I fought through the morning fog that is waking up, getting all my stuff thrown into the Jeep and making the 20-minute drive over to Seth and Derek's neighborhood without any issues. After a quick breakfast (gotta love New Yorkers like Derek and Paul who love a hot breakfast before hitting the field!), we loaded up Derek's truck and were off to public land in the South Mountains along the Cleveland, Rutherford and Burke county lines. The hour and half long drive was a race against the rising sun and breaking daylight, but we were fortunate to race up the mountain, guns and my video camera in tow, just as the Spring woods were waking up. We settled in along a road bed running along the spine of a ridge dropping off the side of the mountain. Gobblers were sounding off below us left and right as night turned to morning, starting our waiting game along that road bed. While all the action seemed to be below us, around 7:30 (or was it 8?) we heard something walking just below our ambush spot in the creek drainage on the opposite side of the road. We waited, debating whether our ears were playing tricks on us or we actually had some kind of animal moving our way. Suddenly I hear Derek yell in a whisper, "Turkey!" and get ready to make a move to a shooting position. After a few seconds, I see a head pop out from behind a bush, then a neck and finally a whole Butterball turkey body. The hen scratched the leaves, feeding her way along the drainage without a clue that two camo clad hunters were waiting to see if she had a fired up gobbler behind her.
It turns out she didn't and as we lost sight, and sound, of her, we decided to stick it out on this particular roadbed another 30 minutes or so, hoping a lonely tom would come in looking for our live decoy. When it became apparent we would have to go find Mr. Lonely ourselves, the all familiar sound of crunching leaves made an appearance again, this time coming from the direction of where the hen had went. Once again, Derek yelled while whispering that it was a turkey and of course that was followed by me seeing a head, then a neck and finally what turned out to be the same Butterball turkey body. We watched and videoed the hen scratching and feeding, hoping this would be the time that a gobbler would silently come in strutting to his demise but it just wasn't in the cards. Once she was gone from sight, we gained the 600-vertical feet as fast as we could to the saddle above where the hen had went, trying to either cut-off her and any turkey that may be with her if they decided to go up the mountain or try to coax an old Tom from off the top of the mountain. We thought it had worked when we heard a few clucks and purrs coming from the thick undergrowth below us, but again our efforts didn't pay off.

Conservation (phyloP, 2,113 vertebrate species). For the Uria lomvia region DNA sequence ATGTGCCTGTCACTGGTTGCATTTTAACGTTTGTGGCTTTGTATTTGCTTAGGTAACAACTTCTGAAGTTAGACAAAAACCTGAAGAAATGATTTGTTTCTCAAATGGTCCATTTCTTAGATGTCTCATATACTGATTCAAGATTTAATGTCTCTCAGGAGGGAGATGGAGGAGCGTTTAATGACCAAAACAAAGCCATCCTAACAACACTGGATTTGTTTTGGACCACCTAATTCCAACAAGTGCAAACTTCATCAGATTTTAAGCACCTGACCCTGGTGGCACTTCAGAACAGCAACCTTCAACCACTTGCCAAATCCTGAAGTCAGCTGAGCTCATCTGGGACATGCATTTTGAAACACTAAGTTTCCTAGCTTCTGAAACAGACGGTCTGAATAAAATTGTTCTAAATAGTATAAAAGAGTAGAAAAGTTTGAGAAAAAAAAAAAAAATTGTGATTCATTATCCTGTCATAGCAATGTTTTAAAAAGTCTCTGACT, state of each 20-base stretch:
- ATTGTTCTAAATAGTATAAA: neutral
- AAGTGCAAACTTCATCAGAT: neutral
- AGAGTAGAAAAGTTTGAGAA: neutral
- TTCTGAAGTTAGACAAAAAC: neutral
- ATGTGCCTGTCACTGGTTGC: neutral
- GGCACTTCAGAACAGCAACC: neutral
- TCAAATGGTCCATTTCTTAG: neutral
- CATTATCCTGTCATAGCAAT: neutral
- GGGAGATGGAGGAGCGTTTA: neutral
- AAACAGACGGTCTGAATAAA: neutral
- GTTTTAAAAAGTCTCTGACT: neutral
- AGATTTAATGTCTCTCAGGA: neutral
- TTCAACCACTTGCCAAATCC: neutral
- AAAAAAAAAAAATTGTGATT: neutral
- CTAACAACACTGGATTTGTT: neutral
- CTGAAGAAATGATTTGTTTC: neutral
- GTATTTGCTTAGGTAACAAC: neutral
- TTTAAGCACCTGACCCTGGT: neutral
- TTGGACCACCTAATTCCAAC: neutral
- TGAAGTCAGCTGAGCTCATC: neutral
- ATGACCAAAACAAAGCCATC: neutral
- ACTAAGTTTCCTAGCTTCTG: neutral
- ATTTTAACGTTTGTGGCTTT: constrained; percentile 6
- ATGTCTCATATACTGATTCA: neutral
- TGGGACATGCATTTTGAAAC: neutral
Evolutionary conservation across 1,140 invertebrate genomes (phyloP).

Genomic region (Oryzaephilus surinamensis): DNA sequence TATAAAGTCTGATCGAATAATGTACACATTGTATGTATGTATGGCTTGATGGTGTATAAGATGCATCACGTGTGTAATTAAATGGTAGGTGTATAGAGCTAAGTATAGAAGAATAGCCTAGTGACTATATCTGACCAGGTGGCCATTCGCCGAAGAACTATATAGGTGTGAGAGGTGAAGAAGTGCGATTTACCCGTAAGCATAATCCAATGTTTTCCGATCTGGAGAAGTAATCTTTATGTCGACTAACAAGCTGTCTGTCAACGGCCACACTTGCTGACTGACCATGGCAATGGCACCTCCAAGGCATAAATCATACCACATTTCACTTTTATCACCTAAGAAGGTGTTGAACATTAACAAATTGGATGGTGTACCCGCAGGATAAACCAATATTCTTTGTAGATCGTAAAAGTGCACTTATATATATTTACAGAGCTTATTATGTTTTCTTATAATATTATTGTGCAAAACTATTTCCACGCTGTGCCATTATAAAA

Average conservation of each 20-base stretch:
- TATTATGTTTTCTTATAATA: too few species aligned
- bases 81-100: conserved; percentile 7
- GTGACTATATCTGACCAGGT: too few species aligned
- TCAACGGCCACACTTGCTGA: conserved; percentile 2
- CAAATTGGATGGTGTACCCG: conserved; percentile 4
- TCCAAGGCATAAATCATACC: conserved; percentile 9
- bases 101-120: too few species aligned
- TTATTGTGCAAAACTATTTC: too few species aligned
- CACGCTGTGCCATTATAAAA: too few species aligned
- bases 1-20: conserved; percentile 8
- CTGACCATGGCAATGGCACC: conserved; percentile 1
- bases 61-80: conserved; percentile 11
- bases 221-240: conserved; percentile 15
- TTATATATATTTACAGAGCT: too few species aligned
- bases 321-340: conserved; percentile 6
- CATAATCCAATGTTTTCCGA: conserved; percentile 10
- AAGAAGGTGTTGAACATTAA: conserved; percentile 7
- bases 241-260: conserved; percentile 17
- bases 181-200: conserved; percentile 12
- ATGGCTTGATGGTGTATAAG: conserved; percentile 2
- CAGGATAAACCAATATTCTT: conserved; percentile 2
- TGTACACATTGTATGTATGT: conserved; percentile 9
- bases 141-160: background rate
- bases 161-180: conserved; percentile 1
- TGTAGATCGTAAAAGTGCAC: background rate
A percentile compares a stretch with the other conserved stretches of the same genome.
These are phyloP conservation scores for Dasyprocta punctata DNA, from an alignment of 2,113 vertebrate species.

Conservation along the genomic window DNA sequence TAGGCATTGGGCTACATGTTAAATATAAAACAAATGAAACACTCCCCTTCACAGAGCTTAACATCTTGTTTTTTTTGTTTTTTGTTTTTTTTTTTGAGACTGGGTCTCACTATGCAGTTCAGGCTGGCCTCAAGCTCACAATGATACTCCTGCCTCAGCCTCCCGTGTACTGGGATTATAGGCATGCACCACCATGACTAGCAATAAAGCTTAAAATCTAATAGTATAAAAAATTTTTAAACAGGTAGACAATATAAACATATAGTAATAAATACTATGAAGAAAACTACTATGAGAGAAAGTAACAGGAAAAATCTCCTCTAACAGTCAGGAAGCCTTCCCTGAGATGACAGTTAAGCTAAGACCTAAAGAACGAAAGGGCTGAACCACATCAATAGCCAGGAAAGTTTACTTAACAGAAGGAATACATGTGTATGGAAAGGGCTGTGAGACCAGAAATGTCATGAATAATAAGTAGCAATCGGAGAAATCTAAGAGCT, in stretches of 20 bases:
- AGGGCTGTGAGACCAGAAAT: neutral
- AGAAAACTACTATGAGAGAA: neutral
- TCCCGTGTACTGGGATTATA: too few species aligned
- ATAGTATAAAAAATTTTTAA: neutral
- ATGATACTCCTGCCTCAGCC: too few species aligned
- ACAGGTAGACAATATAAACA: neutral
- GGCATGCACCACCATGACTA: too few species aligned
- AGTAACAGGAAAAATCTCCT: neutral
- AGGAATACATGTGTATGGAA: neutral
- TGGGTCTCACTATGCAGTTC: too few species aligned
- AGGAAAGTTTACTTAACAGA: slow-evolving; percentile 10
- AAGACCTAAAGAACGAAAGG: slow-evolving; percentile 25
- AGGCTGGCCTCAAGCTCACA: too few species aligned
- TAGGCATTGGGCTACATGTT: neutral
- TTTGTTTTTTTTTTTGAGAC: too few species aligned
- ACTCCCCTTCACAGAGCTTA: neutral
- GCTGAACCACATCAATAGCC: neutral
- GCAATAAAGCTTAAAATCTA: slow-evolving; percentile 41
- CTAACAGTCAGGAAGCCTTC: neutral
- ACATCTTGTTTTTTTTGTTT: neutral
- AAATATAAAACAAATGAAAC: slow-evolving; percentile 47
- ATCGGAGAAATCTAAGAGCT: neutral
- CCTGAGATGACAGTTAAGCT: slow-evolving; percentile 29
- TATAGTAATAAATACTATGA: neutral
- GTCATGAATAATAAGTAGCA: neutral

The rest of the day was spent listening to the wind howl up top while working our way along the side of the mountain, just below the top. Another setup didn't produce even a peep so back down we went, setting up one more time along one of the many small creeks in the area before having to call it a day. Even if some would consider that kind of day a bust, the fact that we got some good video of a turkey being a turkey, great audio of gobbling off in the distance and important "recon" information about the turkeys in that area (that will make more sense whenever I get around to typing up this past weekend's recap) made it hardly that. We may have been unsuccessful in filling our tags or getting to lay eyes on strutting gobbler, but it was a worthwhile time being able to get out in the woods with a new hunting partner as well as finally being able to share a turkey hunting adventure with someone instead of going after them solo. Until next time, may your shot always be true.